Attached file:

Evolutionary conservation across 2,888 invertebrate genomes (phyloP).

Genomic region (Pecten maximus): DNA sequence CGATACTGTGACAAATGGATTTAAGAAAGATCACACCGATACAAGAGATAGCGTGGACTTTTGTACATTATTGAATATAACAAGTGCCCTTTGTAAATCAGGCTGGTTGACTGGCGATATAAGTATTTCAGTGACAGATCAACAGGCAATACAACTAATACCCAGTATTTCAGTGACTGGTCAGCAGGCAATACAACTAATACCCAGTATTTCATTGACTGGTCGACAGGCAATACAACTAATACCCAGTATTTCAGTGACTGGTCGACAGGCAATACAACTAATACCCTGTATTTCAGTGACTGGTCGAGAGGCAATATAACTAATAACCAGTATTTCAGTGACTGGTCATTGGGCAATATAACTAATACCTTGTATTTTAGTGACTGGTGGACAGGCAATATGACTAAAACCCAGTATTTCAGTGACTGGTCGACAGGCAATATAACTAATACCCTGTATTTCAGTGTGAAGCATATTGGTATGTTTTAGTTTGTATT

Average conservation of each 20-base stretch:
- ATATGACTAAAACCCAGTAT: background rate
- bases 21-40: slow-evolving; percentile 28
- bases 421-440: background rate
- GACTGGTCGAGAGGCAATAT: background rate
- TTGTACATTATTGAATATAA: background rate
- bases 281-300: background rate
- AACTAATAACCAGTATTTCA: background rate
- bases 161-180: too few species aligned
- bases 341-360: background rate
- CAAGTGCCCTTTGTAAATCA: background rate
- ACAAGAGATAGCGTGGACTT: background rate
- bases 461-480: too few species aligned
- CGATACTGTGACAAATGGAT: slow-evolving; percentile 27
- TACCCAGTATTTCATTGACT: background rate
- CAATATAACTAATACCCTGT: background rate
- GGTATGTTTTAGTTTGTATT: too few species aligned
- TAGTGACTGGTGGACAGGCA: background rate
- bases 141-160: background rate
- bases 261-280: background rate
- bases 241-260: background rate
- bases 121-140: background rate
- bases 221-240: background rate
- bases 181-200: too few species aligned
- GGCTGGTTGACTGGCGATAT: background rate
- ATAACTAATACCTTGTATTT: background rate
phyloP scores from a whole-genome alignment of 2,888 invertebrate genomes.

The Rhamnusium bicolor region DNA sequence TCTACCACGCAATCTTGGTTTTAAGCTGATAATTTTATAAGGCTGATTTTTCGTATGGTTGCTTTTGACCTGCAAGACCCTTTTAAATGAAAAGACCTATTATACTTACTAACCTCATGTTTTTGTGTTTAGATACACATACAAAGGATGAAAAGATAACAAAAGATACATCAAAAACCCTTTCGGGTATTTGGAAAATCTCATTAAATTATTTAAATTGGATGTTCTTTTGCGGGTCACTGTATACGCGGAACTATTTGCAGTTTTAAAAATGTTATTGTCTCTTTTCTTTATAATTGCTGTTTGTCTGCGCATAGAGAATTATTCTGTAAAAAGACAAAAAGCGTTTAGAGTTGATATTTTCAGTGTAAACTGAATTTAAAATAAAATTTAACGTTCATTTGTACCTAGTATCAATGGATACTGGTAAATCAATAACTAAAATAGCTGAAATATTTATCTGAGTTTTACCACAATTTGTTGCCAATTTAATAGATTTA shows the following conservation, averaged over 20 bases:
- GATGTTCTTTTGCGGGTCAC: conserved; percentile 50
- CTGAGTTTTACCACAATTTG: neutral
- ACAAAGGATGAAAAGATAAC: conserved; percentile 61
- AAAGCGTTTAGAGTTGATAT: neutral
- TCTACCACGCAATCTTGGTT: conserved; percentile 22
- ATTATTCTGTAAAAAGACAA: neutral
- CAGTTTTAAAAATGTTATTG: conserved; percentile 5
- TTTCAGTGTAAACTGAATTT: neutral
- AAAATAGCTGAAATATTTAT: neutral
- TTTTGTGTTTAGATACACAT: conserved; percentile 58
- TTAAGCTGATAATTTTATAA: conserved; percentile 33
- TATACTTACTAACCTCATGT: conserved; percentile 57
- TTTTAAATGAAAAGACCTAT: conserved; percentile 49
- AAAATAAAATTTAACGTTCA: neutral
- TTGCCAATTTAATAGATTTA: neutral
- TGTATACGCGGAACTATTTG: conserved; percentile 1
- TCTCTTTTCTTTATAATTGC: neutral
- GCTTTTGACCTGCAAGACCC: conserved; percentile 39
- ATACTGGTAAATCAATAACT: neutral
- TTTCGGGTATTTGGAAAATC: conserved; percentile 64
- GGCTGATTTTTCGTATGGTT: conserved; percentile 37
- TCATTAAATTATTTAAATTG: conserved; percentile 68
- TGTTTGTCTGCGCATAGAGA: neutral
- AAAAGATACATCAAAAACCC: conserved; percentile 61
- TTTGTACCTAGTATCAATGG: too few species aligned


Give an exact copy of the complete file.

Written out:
Evolutionary conservation across 2,888 invertebrate genomes (phyloP).

Genomic region (Pecten maximus): DNA sequence CGATACTGTGACAAATGGATTTAAGAAAGATCACACCGATACAAGAGATAGCGTGGACTTTTGTACATTATTGAATATAACAAGTGCCCTTTGTAAATCAGGCTGGTTGACTGGCGATATAAGTATTTCAGTGACAGATCAACAGGCAATACAACTAATACCCAGTATTTCAGTGACTGGTCAGCAGGCAATACAACTAATACCCAGTATTTCATTGACTGGTCGACAGGCAATACAACTAATACCCAGTATTTCAGTGACTGGTCGACAGGCAATACAACTAATACCCTGTATTTCAGTGACTGGTCGAGAGGCAATATAACTAATAACCAGTATTTCAGTGACTGGTCATTGGGCAATATAACTAATACCTTGTATTTTAGTGACTGGTGGACAGGCAATATGACTAAAACCCAGTATTTCAGTGACTGGTCGACAGGCAATATAACTAATACCCTGTATTTCAGTGTGAAGCATATTGGTATGTTTTAGTTTGTATT

Average conservation of each 20-base stretch:
- ATATGACTAAAACCCAGTAT: background rate
- bases 21-40: slow-evolving; percentile 28
- bases 421-440: background rate
- GACTGGTCGAGAGGCAATAT: background rate
- TTGTACATTATTGAATATAA: background rate
- bases 281-300: background rate
- AACTAATAACCAGTATTTCA: background rate
- bases 161-180: too few species aligned
- bases 341-360: background rate
- CAAGTGCCCTTTGTAAATCA: background rate
- ACAAGAGATAGCGTGGACTT: background rate
- bases 461-480: too few species aligned
- CGATACTGTGACAAATGGAT: slow-evolving; percentile 27
- TACCCAGTATTTCATTGACT: background rate
- CAATATAACTAATACCCTGT: background rate
- GGTATGTTTTAGTTTGTATT: too few species aligned
- TAGTGACTGGTGGACAGGCA: background rate
- bases 141-160: background rate
- bases 261-280: background rate
- bases 241-260: background rate
- bases 121-140: background rate
- bases 221-240: background rate
- bases 181-200: too few species aligned
- GGCTGGTTGACTGGCGATAT: background rate
- ATAACTAATACCTTGTATTT: background rate
phyloP scores from a whole-genome alignment of 2,888 invertebrate genomes.

The Rhamnusium bicolor region DNA sequence TCTACCACGCAATCTTGGTTTTAAGCTGATAATTTTATAAGGCTGATTTTTCGTATGGTTGCTTTTGACCTGCAAGACCCTTTTAAATGAAAAGACCTATTATACTTACTAACCTCATGTTTTTGTGTTTAGATACACATACAAAGGATGAAAAGATAACAAAAGATACATCAAAAACCCTTTCGGGTATTTGGAAAATCTCATTAAATTATTTAAATTGGATGTTCTTTTGCGGGTCACTGTATACGCGGAACTATTTGCAGTTTTAAAAATGTTATTGTCTCTTTTCTTTATAATTGCTGTTTGTCTGCGCATAGAGAATTATTCTGTAAAAAGACAAAAAGCGTTTAGAGTTGATATTTTCAGTGTAAACTGAATTTAAAATAAAATTTAACGTTCATTTGTACCTAGTATCAATGGATACTGGTAAATCAATAACTAAAATAGCTGAAATATTTATCTGAGTTTTACCACAATTTGTTGCCAATTTAATAGATTTA shows the following conservation, averaged over 20 bases:
- GATGTTCTTTTGCGGGTCAC: conserved; percentile 50
- CTGAGTTTTACCACAATTTG: neutral
- ACAAAGGATGAAAAGATAAC: conserved; percentile 61
- AAAGCGTTTAGAGTTGATAT: neutral
- TCTACCACGCAATCTTGGTT: conserved; percentile 22
- ATTATTCTGTAAAAAGACAA: neutral
- CAGTTTTAAAAATGTTATTG: conserved; percentile 5
- TTTCAGTGTAAACTGAATTT: neutral
- AAAATAGCTGAAATATTTAT: neutral
- TTTTGTGTTTAGATACACAT: conserved; percentile 58
- TTAAGCTGATAATTTTATAA: conserved; percentile 33
- TATACTTACTAACCTCATGT: conserved; percentile 57
- TTTTAAATGAAAAGACCTAT: conserved; percentile 49
- AAAATAAAATTTAACGTTCA: neutral
- TTGCCAATTTAATAGATTTA: neutral
- TGTATACGCGGAACTATTTG: conserved; percentile 1
- TCTCTTTTCTTTATAATTGC: neutral
- GCTTTTGACCTGCAAGACCC: conserved; percentile 39
- ATACTGGTAAATCAATAACT: neutral
- TTTCGGGTATTTGGAAAATC: conserved; percentile 64
- GGCTGATTTTTCGTATGGTT: conserved; percentile 37
- TCATTAAATTATTTAAATTG: conserved; percentile 68
- TGTTTGTCTGCGCATAGAGA: neutral
- AAAAGATACATCAAAAACCC: conserved; percentile 61
- TTTGTACCTAGTATCAATGG: too few species aligned